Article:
A Tale of Two Ironies: in Defense of Tort
25 Pac. McGeorge Global Bus. & Dev. L.J. (2012)
19 Pages Posted: 8 Mar 2018
Date Written: September 10, 2012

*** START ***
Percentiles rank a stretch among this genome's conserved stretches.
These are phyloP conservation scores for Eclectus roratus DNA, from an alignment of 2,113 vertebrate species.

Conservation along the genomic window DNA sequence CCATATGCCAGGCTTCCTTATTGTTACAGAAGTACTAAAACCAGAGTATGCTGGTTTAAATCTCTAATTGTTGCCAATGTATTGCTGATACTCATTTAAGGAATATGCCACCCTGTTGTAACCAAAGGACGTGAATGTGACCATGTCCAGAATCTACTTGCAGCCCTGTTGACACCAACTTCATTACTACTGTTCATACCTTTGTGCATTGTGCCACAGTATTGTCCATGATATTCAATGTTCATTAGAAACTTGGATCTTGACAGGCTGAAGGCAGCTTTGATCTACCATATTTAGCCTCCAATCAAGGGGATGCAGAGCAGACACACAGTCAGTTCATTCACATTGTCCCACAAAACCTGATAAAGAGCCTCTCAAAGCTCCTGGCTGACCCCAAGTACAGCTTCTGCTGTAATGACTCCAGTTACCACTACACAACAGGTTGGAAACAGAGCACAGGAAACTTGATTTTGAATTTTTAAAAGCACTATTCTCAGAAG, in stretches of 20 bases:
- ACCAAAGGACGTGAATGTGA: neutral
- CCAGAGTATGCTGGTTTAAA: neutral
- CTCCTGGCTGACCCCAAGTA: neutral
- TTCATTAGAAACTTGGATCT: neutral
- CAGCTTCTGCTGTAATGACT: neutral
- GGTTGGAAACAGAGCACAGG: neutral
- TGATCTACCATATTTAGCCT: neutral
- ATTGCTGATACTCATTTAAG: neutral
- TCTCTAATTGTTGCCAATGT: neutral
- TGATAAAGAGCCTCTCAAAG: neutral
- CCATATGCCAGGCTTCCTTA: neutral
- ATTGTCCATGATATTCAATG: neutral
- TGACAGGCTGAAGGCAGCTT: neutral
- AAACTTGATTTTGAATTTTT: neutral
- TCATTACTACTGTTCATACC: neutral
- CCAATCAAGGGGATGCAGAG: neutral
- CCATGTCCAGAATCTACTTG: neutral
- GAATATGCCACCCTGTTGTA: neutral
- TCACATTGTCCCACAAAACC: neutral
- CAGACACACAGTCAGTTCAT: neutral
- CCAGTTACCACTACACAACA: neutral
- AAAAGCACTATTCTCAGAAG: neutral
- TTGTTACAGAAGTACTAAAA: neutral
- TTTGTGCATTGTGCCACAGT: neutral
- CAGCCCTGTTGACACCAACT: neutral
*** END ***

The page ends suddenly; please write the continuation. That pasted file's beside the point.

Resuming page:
Charles Dickens likely never imagined that he would be quoted so often in legal discourse. Yet it is not surprising that he resonates in the world of legal theory, rich as his work is with ironies that operate on personal as well as political levels. Take, for example, A TALE OF Two CITIES, in which a revolution fought in the name of liberty turns to tyranny, and stable, tradition-bound Burkean ideals provide the means to freedom for those terrorized in the name of liberty. The seeds of such ironies have also taken root in the law of our two "cities," the United States and the rest of the common law world; therein we find a study in contrast regarding the question of how to deal with the inherently contentious relationship between free speech rights and the rights traditionally protected by tort law, many of which pertain to speech-based harm. We argue that the overwhelming dominance of constitutional free speech doctrine over common law tort principles that has taken hold in the United States has resulted in significant inconsistencies that are unlikely to crop up in legal systems that have opted to deal with the same conflict from within the common law.
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